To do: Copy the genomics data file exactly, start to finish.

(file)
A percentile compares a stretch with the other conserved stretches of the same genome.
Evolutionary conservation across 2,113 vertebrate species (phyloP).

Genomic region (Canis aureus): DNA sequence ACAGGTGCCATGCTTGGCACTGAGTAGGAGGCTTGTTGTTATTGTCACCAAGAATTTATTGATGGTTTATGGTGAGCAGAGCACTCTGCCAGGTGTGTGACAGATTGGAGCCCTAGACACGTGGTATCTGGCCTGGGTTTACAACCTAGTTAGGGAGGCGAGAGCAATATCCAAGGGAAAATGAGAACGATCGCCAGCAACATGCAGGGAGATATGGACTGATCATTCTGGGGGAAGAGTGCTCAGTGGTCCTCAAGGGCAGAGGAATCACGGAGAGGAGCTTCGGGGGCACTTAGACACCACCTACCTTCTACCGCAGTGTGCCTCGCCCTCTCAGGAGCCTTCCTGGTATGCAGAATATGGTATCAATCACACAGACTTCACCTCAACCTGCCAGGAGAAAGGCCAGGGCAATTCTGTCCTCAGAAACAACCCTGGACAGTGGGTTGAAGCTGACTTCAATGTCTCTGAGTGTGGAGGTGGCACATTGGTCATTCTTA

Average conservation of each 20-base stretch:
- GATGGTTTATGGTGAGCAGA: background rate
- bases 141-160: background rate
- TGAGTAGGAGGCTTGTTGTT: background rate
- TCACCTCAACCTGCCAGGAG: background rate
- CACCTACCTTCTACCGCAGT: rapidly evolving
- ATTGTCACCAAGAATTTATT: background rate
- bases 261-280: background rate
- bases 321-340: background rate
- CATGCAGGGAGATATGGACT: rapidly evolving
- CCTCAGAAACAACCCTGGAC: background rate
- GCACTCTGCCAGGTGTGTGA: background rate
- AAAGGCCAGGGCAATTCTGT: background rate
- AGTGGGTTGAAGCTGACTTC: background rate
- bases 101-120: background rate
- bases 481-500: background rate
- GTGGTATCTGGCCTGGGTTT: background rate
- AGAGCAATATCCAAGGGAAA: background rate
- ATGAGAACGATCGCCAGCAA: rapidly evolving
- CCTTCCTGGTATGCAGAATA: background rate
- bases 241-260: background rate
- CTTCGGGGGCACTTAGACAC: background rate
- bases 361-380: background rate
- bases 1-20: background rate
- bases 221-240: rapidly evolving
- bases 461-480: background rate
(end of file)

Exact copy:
A percentile compares a stretch with the other conserved stretches of the same genome.
Evolutionary conservation across 2,113 vertebrate species (phyloP).

Genomic region (Canis aureus): DNA sequence ACAGGTGCCATGCTTGGCACTGAGTAGGAGGCTTGTTGTTATTGTCACCAAGAATTTATTGATGGTTTATGGTGAGCAGAGCACTCTGCCAGGTGTGTGACAGATTGGAGCCCTAGACACGTGGTATCTGGCCTGGGTTTACAACCTAGTTAGGGAGGCGAGAGCAATATCCAAGGGAAAATGAGAACGATCGCCAGCAACATGCAGGGAGATATGGACTGATCATTCTGGGGGAAGAGTGCTCAGTGGTCCTCAAGGGCAGAGGAATCACGGAGAGGAGCTTCGGGGGCACTTAGACACCACCTACCTTCTACCGCAGTGTGCCTCGCCCTCTCAGGAGCCTTCCTGGTATGCAGAATATGGTATCAATCACACAGACTTCACCTCAACCTGCCAGGAGAAAGGCCAGGGCAATTCTGTCCTCAGAAACAACCCTGGACAGTGGGTTGAAGCTGACTTCAATGTCTCTGAGTGTGGAGGTGGCACATTGGTCATTCTTA

Average conservation of each 20-base stretch:
- GATGGTTTATGGTGAGCAGA: background rate
- bases 141-160: background rate
- TGAGTAGGAGGCTTGTTGTT: background rate
- TCACCTCAACCTGCCAGGAG: background rate
- CACCTACCTTCTACCGCAGT: rapidly evolving
- ATTGTCACCAAGAATTTATT: background rate
- bases 261-280: background rate
- bases 321-340: background rate
- CATGCAGGGAGATATGGACT: rapidly evolving
- CCTCAGAAACAACCCTGGAC: background rate
- GCACTCTGCCAGGTGTGTGA: background rate
- AAAGGCCAGGGCAATTCTGT: background rate
- AGTGGGTTGAAGCTGACTTC: background rate
- bases 101-120: background rate
- bases 481-500: background rate
- GTGGTATCTGGCCTGGGTTT: background rate
- AGAGCAATATCCAAGGGAAA: background rate
- ATGAGAACGATCGCCAGCAA: rapidly evolving
- CCTTCCTGGTATGCAGAATA: background rate
- bases 241-260: background rate
- CTTCGGGGGCACTTAGACAC: background rate
- bases 361-380: background rate
- bases 1-20: background rate
- bases 221-240: rapidly evolving
- bases 461-480: background rate